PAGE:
Shares of the firm spiked as high as 26 percent in Thursday mid-morning trading to $16.85.
The Stratham, N.H.-based firm said net income totaled $37.8 million, or 68 cents a diluted share, up from a profit of $30.7 million, or 52 cents, the prior year. Analysts had expected a profit of 45 cents.
Revenues slipped to $421.8 million from $423.6 million. The company cited declines in casual footwear, offset by strength in boot sales. Global footwear sales rose 2 percent to $319.1 million. Wholesale revenues were flat at $342.2 million.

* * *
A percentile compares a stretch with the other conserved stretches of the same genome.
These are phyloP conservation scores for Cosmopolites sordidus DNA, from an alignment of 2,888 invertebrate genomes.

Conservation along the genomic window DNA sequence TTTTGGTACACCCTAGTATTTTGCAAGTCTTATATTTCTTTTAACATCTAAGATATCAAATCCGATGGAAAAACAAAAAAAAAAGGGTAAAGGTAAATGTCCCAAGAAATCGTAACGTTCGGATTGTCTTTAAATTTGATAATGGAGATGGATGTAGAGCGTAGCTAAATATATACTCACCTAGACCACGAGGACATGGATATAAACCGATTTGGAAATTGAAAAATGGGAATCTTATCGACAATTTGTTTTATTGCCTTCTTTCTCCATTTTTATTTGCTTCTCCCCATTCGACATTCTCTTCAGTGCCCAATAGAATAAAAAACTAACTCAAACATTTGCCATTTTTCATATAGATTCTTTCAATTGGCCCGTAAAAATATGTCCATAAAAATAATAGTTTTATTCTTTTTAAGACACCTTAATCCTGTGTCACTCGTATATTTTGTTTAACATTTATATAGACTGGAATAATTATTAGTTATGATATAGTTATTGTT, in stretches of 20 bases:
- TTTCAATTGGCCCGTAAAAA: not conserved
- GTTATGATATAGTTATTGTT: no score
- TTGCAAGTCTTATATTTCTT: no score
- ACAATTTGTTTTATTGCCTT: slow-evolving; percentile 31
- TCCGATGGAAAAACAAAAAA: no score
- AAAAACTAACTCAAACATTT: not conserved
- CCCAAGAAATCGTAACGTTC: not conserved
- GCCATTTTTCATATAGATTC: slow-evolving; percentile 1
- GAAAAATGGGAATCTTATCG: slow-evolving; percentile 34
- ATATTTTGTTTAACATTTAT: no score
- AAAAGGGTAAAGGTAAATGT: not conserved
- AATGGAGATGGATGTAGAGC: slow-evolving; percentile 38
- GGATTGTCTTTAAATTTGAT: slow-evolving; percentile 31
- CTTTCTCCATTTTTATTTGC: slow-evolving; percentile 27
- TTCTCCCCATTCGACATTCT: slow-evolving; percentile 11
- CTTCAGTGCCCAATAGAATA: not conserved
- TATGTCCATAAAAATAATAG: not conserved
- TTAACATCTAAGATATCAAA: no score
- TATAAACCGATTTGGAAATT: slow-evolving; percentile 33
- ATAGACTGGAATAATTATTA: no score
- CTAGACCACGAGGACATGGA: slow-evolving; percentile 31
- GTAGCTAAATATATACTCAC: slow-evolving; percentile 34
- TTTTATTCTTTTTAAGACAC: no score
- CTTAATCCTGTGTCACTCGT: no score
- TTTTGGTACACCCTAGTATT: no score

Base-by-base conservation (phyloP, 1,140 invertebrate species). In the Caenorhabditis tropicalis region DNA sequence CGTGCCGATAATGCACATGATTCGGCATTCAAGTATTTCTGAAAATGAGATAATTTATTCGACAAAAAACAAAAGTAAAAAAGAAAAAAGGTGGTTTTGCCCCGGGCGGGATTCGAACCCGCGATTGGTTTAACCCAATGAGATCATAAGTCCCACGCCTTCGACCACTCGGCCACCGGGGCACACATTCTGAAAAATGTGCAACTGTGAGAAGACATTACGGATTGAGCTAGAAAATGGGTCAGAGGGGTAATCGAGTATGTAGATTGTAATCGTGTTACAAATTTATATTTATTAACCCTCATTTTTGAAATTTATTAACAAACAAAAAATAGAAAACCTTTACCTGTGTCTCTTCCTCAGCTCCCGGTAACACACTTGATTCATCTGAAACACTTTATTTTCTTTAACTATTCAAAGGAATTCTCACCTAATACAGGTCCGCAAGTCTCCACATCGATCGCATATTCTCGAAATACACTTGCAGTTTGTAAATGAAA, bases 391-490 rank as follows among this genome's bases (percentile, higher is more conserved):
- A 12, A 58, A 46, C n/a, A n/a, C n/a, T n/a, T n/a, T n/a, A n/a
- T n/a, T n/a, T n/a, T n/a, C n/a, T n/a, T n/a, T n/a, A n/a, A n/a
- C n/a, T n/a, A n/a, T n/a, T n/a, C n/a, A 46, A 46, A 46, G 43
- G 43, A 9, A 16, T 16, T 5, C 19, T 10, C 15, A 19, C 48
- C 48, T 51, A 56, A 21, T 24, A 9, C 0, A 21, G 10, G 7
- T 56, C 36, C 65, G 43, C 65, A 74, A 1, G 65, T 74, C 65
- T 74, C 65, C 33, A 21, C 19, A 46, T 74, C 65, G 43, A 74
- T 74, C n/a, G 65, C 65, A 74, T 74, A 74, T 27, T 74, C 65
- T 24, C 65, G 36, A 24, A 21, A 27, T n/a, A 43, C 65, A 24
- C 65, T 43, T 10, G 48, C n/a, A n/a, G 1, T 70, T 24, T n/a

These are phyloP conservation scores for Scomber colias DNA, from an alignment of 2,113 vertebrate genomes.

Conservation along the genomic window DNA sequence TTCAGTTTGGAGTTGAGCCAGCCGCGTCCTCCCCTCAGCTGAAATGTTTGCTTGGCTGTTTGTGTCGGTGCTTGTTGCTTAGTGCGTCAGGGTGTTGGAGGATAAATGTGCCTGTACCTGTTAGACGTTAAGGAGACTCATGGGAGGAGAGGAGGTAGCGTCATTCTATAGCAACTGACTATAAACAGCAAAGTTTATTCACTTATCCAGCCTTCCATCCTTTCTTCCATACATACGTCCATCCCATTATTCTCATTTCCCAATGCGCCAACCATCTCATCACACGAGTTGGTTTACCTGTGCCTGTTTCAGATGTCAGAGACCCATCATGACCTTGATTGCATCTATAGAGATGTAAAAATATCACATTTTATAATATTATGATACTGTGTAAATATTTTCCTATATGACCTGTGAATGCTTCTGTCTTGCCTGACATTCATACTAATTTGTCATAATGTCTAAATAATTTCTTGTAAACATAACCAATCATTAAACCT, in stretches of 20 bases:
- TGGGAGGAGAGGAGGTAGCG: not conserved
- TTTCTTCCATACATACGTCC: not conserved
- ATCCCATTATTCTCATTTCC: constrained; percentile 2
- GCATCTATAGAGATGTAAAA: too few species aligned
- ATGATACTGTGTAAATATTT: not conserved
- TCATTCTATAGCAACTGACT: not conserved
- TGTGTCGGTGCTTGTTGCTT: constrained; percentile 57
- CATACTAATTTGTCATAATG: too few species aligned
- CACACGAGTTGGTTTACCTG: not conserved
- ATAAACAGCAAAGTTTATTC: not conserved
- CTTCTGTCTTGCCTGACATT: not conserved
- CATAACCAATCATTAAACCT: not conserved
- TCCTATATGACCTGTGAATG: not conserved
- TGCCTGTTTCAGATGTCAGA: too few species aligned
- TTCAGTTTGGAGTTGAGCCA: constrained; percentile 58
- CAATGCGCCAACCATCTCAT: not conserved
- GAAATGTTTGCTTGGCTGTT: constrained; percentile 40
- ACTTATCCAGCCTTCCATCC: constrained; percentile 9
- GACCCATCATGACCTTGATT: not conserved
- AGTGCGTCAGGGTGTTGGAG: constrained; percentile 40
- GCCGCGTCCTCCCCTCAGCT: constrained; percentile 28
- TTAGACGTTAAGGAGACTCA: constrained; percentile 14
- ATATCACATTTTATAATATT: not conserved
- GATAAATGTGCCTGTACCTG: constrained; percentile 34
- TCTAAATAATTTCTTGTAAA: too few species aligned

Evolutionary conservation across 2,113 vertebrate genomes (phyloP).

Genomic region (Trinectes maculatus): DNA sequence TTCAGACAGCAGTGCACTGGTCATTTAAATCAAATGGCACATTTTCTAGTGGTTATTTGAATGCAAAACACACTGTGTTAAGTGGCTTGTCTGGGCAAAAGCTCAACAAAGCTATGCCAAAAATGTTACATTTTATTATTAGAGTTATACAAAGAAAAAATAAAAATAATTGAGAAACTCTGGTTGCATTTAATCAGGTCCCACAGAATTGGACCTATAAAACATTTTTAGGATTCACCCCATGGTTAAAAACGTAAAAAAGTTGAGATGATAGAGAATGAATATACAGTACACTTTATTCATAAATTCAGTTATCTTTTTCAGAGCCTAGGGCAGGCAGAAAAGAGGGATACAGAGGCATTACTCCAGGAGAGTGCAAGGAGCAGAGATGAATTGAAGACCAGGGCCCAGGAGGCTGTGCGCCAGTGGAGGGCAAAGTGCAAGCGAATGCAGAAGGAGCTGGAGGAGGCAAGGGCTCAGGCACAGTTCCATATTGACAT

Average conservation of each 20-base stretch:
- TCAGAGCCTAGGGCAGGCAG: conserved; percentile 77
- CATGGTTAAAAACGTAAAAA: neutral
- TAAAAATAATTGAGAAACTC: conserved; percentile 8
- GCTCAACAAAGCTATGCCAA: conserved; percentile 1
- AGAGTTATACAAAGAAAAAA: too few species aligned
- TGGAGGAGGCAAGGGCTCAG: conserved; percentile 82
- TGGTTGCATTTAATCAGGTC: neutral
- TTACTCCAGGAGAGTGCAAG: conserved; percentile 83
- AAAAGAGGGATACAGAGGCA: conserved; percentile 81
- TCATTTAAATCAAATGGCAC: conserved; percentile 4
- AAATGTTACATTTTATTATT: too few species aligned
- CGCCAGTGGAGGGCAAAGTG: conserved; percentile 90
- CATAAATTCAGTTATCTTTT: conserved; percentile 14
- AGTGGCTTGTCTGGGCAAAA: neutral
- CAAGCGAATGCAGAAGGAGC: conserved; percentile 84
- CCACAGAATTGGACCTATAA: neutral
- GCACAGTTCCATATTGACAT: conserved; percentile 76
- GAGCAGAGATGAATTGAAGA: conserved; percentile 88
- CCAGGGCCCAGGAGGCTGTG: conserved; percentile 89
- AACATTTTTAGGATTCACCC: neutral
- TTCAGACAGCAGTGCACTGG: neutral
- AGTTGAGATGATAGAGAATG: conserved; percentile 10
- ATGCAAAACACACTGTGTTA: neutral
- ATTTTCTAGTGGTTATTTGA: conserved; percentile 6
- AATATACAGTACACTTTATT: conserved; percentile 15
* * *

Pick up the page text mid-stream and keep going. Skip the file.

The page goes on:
“I am optimistic about what I am seeing this fall,” Jeffrey Swartz, Timberland president and CEO, said in a company statement. “Our product is better than ever, our marketing is loud and distinct, and our team is focused and energized by the progress we have made against our strategic initiatives. Given the overall economic conditions, we have a lot to feel good about, but realize we still have hard work ahead of us before the Timberland brand and enterprise has reached its full potential.”